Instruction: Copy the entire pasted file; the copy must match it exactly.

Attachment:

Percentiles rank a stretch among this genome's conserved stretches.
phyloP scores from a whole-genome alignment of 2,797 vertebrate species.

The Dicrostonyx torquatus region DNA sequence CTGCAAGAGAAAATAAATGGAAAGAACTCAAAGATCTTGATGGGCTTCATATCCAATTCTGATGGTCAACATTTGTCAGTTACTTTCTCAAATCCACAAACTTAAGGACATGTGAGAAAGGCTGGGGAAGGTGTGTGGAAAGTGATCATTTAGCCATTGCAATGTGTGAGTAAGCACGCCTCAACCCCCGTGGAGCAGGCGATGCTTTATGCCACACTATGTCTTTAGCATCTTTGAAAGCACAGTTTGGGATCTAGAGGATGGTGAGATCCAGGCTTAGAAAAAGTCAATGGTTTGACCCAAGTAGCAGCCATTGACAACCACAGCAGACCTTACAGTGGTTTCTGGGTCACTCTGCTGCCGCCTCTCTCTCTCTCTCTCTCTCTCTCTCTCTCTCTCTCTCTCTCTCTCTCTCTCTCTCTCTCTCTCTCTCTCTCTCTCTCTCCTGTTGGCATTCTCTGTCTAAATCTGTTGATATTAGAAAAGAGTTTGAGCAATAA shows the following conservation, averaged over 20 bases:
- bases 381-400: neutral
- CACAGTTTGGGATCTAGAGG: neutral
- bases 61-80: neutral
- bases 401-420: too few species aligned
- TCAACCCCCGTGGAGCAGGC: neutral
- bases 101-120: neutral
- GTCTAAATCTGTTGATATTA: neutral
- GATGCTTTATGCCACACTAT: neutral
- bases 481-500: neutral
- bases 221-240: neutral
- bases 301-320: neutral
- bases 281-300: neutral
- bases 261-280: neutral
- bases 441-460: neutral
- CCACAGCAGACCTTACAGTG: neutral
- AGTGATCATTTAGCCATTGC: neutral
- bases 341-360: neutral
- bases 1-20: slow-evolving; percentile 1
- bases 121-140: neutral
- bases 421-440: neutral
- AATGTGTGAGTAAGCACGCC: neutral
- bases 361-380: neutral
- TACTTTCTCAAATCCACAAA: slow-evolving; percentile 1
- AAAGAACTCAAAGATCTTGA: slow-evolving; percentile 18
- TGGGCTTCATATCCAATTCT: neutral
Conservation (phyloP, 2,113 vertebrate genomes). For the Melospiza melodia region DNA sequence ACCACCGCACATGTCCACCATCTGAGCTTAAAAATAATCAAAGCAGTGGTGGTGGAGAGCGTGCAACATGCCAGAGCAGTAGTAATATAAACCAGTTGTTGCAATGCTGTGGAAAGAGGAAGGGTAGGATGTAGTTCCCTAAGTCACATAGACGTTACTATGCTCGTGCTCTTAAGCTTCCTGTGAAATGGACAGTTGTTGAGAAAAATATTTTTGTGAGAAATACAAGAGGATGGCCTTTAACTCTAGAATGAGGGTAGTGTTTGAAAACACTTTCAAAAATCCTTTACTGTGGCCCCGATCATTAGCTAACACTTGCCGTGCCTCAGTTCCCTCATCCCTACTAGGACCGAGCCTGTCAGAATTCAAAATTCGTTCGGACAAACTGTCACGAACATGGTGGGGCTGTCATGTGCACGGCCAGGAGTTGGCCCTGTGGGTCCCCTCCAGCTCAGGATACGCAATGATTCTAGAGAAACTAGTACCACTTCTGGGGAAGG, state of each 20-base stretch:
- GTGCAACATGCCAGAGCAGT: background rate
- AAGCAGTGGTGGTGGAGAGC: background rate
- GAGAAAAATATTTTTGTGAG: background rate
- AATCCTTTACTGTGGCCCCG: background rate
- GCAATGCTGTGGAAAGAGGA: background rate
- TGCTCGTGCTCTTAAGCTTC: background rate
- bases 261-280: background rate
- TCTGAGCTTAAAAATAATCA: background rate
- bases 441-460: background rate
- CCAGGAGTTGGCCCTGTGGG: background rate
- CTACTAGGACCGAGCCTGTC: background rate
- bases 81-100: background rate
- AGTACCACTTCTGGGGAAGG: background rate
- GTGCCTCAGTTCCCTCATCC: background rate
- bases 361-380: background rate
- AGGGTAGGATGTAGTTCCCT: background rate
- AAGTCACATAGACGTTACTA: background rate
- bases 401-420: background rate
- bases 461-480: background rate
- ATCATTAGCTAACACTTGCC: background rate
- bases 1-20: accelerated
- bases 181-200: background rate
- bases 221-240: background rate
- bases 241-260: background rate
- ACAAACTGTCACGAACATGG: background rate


Percentiles rank a stretch among this genome's conserved stretches.
phyloP scores from a whole-genome alignment of 2,797 vertebrate species.

The Dicrostonyx torquatus region DNA sequence CTGCAAGAGAAAATAAATGGAAAGAACTCAAAGATCTTGATGGGCTTCATATCCAATTCTGATGGTCAACATTTGTCAGTTACTTTCTCAAATCCACAAACTTAAGGACATGTGAGAAAGGCTGGGGAAGGTGTGTGGAAAGTGATCATTTAGCCATTGCAATGTGTGAGTAAGCACGCCTCAACCCCCGTGGAGCAGGCGATGCTTTATGCCACACTATGTCTTTAGCATCTTTGAAAGCACAGTTTGGGATCTAGAGGATGGTGAGATCCAGGCTTAGAAAAAGTCAATGGTTTGACCCAAGTAGCAGCCATTGACAACCACAGCAGACCTTACAGTGGTTTCTGGGTCACTCTGCTGCCGCCTCTCTCTCTCTCTCTCTCTCTCTCTCTCTCTCTCTCTCTCTCTCTCTCTCTCTCTCTCTCTCTCTCTCTCTCTCTCTCTCCTGTTGGCATTCTCTGTCTAAATCTGTTGATATTAGAAAAGAGTTTGAGCAATAA shows the following conservation, averaged over 20 bases:
- bases 381-400: neutral
- CACAGTTTGGGATCTAGAGG: neutral
- bases 61-80: neutral
- bases 401-420: too few species aligned
- TCAACCCCCGTGGAGCAGGC: neutral
- bases 101-120: neutral
- GTCTAAATCTGTTGATATTA: neutral
- GATGCTTTATGCCACACTAT: neutral
- bases 481-500: neutral
- bases 221-240: neutral
- bases 301-320: neutral
- bases 281-300: neutral
- bases 261-280: neutral
- bases 441-460: neutral
- CCACAGCAGACCTTACAGTG: neutral
- AGTGATCATTTAGCCATTGC: neutral
- bases 341-360: neutral
- bases 1-20: slow-evolving; percentile 1
- bases 121-140: neutral
- bases 421-440: neutral
- AATGTGTGAGTAAGCACGCC: neutral
- bases 361-380: neutral
- TACTTTCTCAAATCCACAAA: slow-evolving; percentile 1
- AAAGAACTCAAAGATCTTGA: slow-evolving; percentile 18
- TGGGCTTCATATCCAATTCT: neutral
Conservation (phyloP, 2,113 vertebrate genomes). For the Melospiza melodia region DNA sequence ACCACCGCACATGTCCACCATCTGAGCTTAAAAATAATCAAAGCAGTGGTGGTGGAGAGCGTGCAACATGCCAGAGCAGTAGTAATATAAACCAGTTGTTGCAATGCTGTGGAAAGAGGAAGGGTAGGATGTAGTTCCCTAAGTCACATAGACGTTACTATGCTCGTGCTCTTAAGCTTCCTGTGAAATGGACAGTTGTTGAGAAAAATATTTTTGTGAGAAATACAAGAGGATGGCCTTTAACTCTAGAATGAGGGTAGTGTTTGAAAACACTTTCAAAAATCCTTTACTGTGGCCCCGATCATTAGCTAACACTTGCCGTGCCTCAGTTCCCTCATCCCTACTAGGACCGAGCCTGTCAGAATTCAAAATTCGTTCGGACAAACTGTCACGAACATGGTGGGGCTGTCATGTGCACGGCCAGGAGTTGGCCCTGTGGGTCCCCTCCAGCTCAGGATACGCAATGATTCTAGAGAAACTAGTACCACTTCTGGGGAAGG, state of each 20-base stretch:
- GTGCAACATGCCAGAGCAGT: background rate
- AAGCAGTGGTGGTGGAGAGC: background rate
- GAGAAAAATATTTTTGTGAG: background rate
- AATCCTTTACTGTGGCCCCG: background rate
- GCAATGCTGTGGAAAGAGGA: background rate
- TGCTCGTGCTCTTAAGCTTC: background rate
- bases 261-280: background rate
- TCTGAGCTTAAAAATAATCA: background rate
- bases 441-460: background rate
- CCAGGAGTTGGCCCTGTGGG: background rate
- CTACTAGGACCGAGCCTGTC: background rate
- bases 81-100: background rate
- AGTACCACTTCTGGGGAAGG: background rate
- GTGCCTCAGTTCCCTCATCC: background rate
- bases 361-380: background rate
- AGGGTAGGATGTAGTTCCCT: background rate
- AAGTCACATAGACGTTACTA: background rate
- bases 401-420: background rate
- bases 461-480: background rate
- ATCATTAGCTAACACTTGCC: background rate
- bases 1-20: accelerated
- bases 181-200: background rate
- bases 221-240: background rate
- bases 241-260: background rate
- ACAAACTGTCACGAACATGG: background rate